Sunday, March 29
Originally, Julie and I were going to visit Pedernales Falls State Park on Thursday, but when I heard Cherie and Chris of Technomadia were going to be arriving there today, well, we quickly changed our plans. Their blog helped me a lot when I was preparing to hit the road, and we’d met up once before my first summer on the road at Badlands National Park – really cool people.
Driving all the way from San Angelo State Park was going to take them a while, so when Julie and I arrived we had time to explore.
The daily park entrance fee for P. Falls is $6 a person, 12 and under free. Unlike Enchanted Rock, there is a lot of camping here. The primitive walk in sites are $10 a night, and the regular campsites (all of which have water and electric) are $20 a night – there are 69 of them. The regular campsites all have paved driveways, I’d estimate that half can accommodate larger (40+ foot) rigs, but I didn’t see any pull-throughs. Most have at least partial shade.
The high is forecast to be in the mid 80’s today, phew. Better get our hiking in before it gets too hot.
Julie and I take the Wolf Mountain loop trail, a 7 mile hike out past the primitive camping area that circles the peak. It’s long, but rated easy with a wide bike-friendly gravel road for most of the way.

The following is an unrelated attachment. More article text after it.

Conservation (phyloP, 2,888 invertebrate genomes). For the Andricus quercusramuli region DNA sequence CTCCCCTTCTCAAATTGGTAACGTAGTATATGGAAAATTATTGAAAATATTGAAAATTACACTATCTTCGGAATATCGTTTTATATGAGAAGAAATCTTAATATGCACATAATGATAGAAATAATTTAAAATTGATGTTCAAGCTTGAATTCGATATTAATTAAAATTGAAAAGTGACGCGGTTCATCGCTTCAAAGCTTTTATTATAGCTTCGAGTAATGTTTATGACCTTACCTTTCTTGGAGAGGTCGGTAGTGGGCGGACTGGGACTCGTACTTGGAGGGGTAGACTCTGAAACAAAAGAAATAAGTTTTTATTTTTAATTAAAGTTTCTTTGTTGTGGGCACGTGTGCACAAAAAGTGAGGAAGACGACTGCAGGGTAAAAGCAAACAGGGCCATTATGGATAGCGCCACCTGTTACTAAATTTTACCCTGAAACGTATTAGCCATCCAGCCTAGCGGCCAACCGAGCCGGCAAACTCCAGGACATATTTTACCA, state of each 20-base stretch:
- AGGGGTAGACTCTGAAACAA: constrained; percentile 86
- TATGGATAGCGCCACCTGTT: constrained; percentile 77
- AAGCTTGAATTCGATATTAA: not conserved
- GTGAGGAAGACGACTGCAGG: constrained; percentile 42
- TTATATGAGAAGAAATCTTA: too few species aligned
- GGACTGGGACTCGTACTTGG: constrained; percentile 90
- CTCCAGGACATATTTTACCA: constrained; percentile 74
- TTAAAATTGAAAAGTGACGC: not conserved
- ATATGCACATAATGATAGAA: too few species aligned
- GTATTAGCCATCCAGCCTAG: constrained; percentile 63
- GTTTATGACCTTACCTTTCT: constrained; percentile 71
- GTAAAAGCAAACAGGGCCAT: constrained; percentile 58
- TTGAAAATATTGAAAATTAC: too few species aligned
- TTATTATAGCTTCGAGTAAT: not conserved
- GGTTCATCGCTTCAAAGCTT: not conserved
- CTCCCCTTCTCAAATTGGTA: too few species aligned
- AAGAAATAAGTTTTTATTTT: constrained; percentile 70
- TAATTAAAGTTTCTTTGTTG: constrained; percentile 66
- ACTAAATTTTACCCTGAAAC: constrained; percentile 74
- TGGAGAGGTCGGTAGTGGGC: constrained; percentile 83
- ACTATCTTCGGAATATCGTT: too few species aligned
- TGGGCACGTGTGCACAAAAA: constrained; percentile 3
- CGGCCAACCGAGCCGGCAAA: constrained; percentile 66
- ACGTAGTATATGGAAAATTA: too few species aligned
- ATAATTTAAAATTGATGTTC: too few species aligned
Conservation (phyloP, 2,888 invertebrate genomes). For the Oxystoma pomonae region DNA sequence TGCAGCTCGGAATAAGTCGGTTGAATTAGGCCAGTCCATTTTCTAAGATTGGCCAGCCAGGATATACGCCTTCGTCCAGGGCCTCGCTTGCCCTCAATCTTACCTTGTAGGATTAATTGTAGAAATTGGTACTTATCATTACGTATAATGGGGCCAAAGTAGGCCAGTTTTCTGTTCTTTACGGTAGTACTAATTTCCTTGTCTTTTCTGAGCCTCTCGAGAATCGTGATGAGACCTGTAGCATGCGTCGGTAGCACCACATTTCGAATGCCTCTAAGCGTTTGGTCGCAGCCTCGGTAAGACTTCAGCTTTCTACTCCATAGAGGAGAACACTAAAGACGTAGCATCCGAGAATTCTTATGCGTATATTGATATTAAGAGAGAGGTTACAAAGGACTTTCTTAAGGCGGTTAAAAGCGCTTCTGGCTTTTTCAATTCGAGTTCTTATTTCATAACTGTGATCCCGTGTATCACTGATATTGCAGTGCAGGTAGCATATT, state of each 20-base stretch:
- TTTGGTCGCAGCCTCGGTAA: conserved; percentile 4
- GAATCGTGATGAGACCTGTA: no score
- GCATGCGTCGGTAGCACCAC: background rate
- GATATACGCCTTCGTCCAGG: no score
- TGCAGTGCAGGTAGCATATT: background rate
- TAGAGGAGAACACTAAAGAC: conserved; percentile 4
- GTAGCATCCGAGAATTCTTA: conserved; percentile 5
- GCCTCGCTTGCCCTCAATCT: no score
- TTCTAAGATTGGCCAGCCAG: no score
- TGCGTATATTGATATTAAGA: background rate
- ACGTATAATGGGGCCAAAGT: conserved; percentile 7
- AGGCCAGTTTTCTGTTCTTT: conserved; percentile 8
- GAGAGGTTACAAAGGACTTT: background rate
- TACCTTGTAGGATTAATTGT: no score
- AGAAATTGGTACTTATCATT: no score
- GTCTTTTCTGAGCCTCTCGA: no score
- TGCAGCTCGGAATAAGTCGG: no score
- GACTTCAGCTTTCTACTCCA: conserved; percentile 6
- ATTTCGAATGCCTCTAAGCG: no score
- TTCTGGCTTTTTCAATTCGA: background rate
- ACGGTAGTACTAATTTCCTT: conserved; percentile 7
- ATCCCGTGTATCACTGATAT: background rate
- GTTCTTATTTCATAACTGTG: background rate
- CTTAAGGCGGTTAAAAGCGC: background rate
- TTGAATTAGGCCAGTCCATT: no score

At the far end of the loop runs Jones’ Spring, a small but cheerful burble of water that cuts through the limestone to provide a relaxing place to have lunch.
There aren’t any scenic overlooks along this trail, but it’s still a nice hike. It’s a more forested environment than where we’re park hosting. Juniper trees provide welcome shade The oaks are bright green with new leaves. Cactus are sparse.
There are over 20 miles of trails to enjoy in Pedernales Falls, but the main attraction is the Pedernales River. Sections of the river are open for swimming and tubing and after a long hike, getting our feet wet sounds like a great idea.
We mosey down to the swimming area. The river is rocky with beautiful cypress trees along the shore just getting their spring green. The water is cool compared to the air temperature but not cold, and it feels great.
The falls the park is named for is farther upstream from the swimming area and is, but all I’ve heard, I rather spectacular sight. Julie and I don’t make it there however. After cooling off in the river we head to the campground to meet up with Chris and Cherie. I’ll just post this internet picture of the falls and we can all imagine we went there to enjoy it:
After catching up and enjoying a delicious dinner of red curry that Cherie put together, the four of us take the short quarter mile hike down to the Twin Falls overlook, accessible right from the campground. The evening lighting makes capturing a photo hard, but it sure is a pretty place.
Good friends, good food, and beautiful scenery, what more could a nomad ask for?
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Today (Tuesday) we’re back in travel mode and starting the trek up to Wisconsin. First stop: the Casita factory. See you all there.
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